nonverbal communication

Intonation, stress, and my Godiva chocolates

Posted on May 10, 2009. Filed under: American culture, celebrations, language, nonverbal communication | Tags: , , , , , |

I was woken up this morning with a lovely breakfast in bed for Mother’s Day. Actually, I had been up for about 10 minutes, and really wanted to pee and brush my teeth, but I thought it best to fake sleeping until I heard the rattle of the breakfast tray being carried down the hall by my beloved children, so as not to ruin their “surprise”.

One of my presents was a box of Godiva truffles,  which, by the way, I plan to finish before the end of the day. As I opened them, I saw Carlita looking longingly at the box.

“Would you like one?” I asked, with rising intonation, typical of a question asked in English. She smiled and took the coconut cream.

I looked at my husband. “Would YOU like one?” I asked, stressing the word you, because he doesn’t really eat sweets, and I wasn’t expecting that he would take it. ” Maybe later” he said.

Finally, I looked at Calvin, my teenage son who is capable of  inhaling the entire refrigerator at one sitting. “Would you like ONE?” I asked, stressing the word one, to let him know this was my candy, and I wasn’t giving it all away.

I had asked 3 people the same question, but each time it carried a very different meaning. Stress and intonation in English carry the bulk of the message, which is why English language learners often miss the subtle nuances in conversation. They tend to focus on the vocabulary and grammar. As native speakers, we all understood the differences in meaning  without an overt explanation. They also understood, without overt explanation, that they’d better not touch the raspberry dark chocolate one.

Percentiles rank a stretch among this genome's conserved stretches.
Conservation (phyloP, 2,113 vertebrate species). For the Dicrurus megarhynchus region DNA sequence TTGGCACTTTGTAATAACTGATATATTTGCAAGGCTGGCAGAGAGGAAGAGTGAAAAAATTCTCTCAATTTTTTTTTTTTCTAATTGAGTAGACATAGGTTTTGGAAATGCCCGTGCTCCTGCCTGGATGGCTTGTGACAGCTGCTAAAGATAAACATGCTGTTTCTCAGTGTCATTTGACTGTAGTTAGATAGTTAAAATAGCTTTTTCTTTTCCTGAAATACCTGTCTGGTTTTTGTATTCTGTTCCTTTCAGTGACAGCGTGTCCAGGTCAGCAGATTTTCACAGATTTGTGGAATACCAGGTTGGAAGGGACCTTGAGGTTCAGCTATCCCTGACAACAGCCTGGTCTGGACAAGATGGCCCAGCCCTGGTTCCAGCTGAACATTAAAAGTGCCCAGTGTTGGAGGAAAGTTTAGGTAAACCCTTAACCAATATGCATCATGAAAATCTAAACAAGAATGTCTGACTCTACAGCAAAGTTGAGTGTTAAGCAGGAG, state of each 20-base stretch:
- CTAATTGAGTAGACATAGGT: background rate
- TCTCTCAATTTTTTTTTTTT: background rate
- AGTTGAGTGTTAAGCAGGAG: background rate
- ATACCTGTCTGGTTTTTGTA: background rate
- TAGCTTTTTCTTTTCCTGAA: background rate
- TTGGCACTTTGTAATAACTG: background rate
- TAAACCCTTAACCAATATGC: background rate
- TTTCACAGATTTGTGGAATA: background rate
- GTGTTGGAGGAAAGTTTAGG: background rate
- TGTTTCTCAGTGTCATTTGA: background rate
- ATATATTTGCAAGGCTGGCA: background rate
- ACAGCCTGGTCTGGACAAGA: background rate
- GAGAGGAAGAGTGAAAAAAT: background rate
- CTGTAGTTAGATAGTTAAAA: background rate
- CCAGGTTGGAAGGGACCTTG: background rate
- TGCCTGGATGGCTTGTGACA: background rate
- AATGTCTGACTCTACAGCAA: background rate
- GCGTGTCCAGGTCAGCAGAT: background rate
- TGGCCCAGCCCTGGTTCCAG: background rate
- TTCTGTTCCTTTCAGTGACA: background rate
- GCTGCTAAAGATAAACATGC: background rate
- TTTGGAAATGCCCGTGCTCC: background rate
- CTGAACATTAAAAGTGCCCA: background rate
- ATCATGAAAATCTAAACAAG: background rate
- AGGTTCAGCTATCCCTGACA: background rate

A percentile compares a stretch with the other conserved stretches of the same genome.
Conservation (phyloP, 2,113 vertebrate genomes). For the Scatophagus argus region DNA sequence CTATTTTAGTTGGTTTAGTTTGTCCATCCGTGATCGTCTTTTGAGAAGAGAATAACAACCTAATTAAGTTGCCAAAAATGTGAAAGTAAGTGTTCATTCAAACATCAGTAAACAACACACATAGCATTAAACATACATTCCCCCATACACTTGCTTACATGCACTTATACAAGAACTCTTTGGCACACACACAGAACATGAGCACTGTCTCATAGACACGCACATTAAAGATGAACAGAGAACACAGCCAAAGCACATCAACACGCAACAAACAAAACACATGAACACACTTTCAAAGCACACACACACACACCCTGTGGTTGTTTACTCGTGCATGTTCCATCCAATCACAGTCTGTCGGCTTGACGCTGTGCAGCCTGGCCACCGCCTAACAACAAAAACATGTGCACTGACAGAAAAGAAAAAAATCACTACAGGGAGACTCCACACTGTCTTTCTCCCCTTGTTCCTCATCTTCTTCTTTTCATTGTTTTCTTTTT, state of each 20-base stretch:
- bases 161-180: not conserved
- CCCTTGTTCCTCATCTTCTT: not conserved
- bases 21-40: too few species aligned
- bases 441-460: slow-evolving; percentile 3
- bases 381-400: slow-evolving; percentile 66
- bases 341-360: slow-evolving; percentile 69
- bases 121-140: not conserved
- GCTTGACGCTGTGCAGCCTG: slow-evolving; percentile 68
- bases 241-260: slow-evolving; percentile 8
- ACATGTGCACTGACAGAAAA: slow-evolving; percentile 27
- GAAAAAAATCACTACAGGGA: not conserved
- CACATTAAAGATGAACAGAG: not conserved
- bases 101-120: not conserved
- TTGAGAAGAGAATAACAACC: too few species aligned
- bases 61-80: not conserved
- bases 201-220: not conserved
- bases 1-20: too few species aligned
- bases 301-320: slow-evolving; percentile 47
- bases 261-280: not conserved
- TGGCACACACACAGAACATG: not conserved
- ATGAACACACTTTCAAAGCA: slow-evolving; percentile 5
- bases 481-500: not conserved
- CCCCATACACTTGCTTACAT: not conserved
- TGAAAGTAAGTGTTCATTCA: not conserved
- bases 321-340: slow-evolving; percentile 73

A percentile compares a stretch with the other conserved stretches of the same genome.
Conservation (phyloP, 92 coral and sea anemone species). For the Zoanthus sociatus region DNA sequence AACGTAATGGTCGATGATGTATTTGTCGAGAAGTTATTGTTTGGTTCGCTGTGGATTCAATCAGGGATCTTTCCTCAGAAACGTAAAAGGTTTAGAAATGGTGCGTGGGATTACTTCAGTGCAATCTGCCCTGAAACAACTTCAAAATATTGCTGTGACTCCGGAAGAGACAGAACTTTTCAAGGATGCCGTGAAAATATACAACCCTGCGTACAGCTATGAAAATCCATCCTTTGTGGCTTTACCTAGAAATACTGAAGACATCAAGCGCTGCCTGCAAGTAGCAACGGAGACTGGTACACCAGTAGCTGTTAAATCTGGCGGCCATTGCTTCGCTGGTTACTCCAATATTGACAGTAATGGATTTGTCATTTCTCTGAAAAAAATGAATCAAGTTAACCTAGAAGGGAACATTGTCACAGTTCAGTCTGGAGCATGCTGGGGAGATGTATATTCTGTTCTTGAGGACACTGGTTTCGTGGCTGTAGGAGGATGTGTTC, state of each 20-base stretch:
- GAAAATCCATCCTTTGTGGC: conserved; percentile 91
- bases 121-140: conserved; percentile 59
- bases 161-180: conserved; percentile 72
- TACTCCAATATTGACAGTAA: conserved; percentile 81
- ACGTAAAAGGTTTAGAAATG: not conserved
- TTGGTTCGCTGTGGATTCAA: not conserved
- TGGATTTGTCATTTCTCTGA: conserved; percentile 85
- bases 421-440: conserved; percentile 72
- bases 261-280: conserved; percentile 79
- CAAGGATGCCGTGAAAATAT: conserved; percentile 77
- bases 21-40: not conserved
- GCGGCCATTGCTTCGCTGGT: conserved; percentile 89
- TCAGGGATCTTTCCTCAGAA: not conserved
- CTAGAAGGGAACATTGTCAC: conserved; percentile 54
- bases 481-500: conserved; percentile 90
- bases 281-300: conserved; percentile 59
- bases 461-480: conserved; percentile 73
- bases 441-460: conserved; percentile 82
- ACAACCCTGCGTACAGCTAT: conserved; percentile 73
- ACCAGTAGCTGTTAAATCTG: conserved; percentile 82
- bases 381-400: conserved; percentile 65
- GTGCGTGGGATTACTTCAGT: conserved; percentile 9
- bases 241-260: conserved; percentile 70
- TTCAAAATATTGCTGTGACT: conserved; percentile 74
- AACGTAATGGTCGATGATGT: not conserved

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The music of language

Posted on January 23, 2009. Filed under: nonverbal communication |

I love listening to the music of languages. Sometimes, I watch tv in a foreign language that I don’t understand, just so I can focus on the sounds, rhythm, intonation and musicality, without the meaning getting in the way.  Usually, I can guess what’s going on by the body language, tone and intonation. Sometimes, I close my eyes and let the music wash over me.

The reason people have accents when they speak a foreign language is because they are speaking with the music of their own language. They are using the intonation, rhythm and stress patterns of their mother tongue. The greater the differences between the native language and the second language, the more prominent the accent. That’s why Chinese speakers sound choppy when they speak English–they don’t use liaisons, which are so central to the music of English.  By the same token, people who speak English, which is not a tonal language,  may have a stronger accent when speaking Chinese or Thai, than when speaking Spanish, for example.

Often beginning ESL classes focus immediately on speaking, before the student can get a feel for the language’s music. When I teach ESL, especially at the beginning level, I have the students spend a lot of time developing listening  skills. Sometimes I have them draw a line  (like a heat beat monitor) as they listen, and then compare their drawings, to draw attention to the music of the language.

This woman obviously understands the music of a language.  Culturally insensitive? Nah. I think it’s hysterical.

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